J'accuse! In Korean!
'Confession of Murder' is guilty … of being pretty kickass
By Marc Savlov, 4:43PM, Sun. Sep. 22
South Korea's cinematic star has been rising steadily of late. The arrival of the violent, existential works of Park Chan-wook, Kim Jee-woon, and Bong Joon-ho marked a reshuffling of the Asian Badass Filmmaker deck. Now it's Jeong Byeong-gil's turn.
This is Jeong's first attempt at a straight narrative feature film (following 2008's stuntman doc Action Boys), and while it has a relentless pace and one serious sucker punch of a third act, it's still a little rough around the edges.
Often, that can work to a relative newcomer's advantage, but here, the film's setup takes its own sweet time getting going, with bizarre plotting that might well be taken for a K-popcult critique of a zeitgeist riddled with media overkill and the disingenuousness of reality television and dumb-lit tell-alls. Here, it's the fact that a uncaught serial killer has published a tell-all book detailing his horrific crimes after the statute of limitations has run out and he's free to be you and me, as well as a handsome, charming, fully repentant devil (Park Si-hoo, by day also a major K-pop television mega-star).
This irks brooder of the first order Lt. Choi (Jeong Jai-yeong), the cop who almost nailed the psycho 15 years prior. That failure has left him a drunken shell of a man, but when the victims' families get into the vengeance trade, he's manages to crawl out of his bottle of Hanja Beer and steps back onto what has suddenly become an extremely twisty path: From out of nowhere, an unknown phone caller claims he was actually behind the murders. A live debate/reveal between the three on national television marks the film crazy high on the WTF? scale.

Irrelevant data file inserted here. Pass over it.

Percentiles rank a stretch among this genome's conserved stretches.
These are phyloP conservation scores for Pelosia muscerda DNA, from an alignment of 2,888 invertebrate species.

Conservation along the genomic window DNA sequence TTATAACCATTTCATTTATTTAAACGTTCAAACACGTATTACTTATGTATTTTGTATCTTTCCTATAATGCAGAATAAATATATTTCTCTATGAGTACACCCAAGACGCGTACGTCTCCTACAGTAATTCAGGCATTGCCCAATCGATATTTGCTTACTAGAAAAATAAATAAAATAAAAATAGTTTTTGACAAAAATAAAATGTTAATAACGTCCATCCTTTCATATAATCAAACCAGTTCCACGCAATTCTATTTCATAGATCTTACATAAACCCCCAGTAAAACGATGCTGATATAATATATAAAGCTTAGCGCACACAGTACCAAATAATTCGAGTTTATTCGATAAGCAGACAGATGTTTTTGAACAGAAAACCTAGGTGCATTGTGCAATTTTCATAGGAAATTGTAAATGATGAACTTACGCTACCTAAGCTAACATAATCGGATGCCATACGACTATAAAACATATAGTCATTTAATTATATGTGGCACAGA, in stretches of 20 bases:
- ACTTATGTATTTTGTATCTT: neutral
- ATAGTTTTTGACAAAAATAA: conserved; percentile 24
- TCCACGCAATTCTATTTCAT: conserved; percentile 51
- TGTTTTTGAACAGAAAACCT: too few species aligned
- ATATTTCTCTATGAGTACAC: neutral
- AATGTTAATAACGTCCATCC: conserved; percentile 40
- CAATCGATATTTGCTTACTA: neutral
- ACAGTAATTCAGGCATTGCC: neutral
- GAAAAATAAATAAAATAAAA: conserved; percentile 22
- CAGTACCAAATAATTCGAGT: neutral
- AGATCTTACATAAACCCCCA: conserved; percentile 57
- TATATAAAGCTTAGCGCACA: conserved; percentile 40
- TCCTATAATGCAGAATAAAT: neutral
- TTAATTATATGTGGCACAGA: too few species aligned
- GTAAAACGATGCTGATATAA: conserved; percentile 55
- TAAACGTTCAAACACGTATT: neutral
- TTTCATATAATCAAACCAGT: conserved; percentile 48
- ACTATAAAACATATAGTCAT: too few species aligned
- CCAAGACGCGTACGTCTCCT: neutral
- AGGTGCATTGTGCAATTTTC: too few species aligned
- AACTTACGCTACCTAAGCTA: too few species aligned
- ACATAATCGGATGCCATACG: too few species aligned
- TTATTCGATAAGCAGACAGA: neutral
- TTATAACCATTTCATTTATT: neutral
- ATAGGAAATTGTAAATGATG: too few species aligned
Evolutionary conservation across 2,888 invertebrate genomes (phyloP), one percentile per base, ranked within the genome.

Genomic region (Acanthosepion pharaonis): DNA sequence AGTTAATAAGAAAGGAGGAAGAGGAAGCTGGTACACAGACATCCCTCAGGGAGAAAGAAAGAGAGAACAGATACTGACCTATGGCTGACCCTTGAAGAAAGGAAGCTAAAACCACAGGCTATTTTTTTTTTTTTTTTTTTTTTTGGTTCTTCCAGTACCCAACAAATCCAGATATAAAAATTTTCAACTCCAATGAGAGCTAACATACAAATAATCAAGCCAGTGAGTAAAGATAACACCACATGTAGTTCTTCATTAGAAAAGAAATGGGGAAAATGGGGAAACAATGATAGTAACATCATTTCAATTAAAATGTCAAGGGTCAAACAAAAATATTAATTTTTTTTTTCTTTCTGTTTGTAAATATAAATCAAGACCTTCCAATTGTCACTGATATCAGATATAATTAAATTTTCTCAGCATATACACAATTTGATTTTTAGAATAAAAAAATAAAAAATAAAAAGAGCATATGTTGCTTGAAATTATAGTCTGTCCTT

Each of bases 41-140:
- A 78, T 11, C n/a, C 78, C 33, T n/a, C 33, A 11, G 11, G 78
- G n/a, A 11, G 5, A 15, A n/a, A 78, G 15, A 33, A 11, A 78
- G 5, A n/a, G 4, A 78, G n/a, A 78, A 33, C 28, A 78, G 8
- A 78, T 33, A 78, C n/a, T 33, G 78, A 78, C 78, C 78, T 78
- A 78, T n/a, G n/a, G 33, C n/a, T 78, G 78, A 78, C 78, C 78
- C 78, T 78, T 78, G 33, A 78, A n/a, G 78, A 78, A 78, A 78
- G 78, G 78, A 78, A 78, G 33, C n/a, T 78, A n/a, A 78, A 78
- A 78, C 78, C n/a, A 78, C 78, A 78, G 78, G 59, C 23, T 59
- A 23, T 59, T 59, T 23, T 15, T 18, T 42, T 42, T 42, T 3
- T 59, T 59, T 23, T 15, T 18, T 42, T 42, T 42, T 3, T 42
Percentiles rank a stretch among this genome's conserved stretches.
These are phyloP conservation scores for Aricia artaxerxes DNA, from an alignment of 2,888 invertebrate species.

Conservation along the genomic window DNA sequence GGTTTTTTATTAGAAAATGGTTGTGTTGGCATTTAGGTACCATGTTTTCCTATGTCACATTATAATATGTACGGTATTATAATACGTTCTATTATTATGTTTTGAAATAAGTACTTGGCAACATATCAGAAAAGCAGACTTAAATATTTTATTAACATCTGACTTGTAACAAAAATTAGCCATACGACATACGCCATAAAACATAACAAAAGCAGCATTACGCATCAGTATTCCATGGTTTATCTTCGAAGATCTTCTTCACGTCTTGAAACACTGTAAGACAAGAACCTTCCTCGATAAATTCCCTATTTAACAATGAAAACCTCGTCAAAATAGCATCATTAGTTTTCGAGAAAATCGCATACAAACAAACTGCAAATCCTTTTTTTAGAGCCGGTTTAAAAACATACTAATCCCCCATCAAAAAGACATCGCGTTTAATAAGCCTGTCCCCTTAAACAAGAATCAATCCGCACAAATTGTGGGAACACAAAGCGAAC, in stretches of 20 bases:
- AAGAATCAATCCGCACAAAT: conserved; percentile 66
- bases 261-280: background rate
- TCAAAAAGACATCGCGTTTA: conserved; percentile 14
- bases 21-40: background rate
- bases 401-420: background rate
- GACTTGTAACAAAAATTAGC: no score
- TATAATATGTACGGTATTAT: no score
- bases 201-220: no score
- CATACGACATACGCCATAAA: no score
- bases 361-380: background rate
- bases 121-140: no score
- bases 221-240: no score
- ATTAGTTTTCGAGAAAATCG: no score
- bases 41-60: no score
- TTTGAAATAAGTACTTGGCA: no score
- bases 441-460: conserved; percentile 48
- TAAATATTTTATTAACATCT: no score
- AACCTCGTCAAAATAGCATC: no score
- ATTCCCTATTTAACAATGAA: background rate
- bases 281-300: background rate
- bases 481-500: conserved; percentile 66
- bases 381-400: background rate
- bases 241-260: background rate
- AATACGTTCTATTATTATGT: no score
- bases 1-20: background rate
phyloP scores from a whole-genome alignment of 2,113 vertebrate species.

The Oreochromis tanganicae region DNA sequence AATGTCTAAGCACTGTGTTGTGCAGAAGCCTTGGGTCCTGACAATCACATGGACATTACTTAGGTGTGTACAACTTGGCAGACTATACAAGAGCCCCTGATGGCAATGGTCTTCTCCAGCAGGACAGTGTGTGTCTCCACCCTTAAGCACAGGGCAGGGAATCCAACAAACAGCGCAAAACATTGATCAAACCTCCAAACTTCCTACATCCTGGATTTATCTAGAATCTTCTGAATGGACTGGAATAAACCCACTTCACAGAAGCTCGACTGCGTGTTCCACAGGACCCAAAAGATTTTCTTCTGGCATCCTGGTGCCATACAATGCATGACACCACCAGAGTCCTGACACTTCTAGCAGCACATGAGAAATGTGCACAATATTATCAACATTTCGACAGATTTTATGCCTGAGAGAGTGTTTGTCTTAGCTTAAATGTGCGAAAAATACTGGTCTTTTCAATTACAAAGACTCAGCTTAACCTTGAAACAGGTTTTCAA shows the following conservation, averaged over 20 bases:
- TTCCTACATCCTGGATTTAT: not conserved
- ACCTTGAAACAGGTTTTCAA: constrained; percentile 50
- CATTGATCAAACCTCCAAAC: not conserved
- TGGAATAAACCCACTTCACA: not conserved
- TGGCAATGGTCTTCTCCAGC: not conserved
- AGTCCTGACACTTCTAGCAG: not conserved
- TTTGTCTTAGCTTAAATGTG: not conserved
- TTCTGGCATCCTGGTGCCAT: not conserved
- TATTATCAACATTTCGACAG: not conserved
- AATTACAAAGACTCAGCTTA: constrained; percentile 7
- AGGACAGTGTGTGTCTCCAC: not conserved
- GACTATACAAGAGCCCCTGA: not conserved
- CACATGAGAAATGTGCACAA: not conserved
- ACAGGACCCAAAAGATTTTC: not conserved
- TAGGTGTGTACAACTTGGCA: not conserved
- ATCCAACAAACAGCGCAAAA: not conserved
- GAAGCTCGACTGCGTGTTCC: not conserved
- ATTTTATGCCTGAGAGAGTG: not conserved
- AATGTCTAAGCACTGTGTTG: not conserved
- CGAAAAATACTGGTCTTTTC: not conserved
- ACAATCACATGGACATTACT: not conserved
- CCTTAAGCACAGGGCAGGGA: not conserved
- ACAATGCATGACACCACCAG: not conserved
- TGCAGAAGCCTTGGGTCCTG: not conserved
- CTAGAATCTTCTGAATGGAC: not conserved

Kim Gi-tae's (Bedevilled) ace cinematography adds a whole lotta action – a highway chase scene and a micro-brawl in an elevator are downright wearying – and Nam Na-young's tricky-slick editing skills are to be worshipped from afar, but Confessions of Murder never quite rises to the level of the many superior cops 'n' crazies pics that South Korea now seems to produce at will. There's a semi-unappealing randomness to much of the script – credited to the director – that bespeaks either lazy writing or a chancy debut. My bet is on the latter, and the stunt work on display is reason enough to check out Jeong's first feature-length freakout. And, for now at least, that's good enough for me.
Confession of Murder screens Tuesday, Sept. 24, 2pm.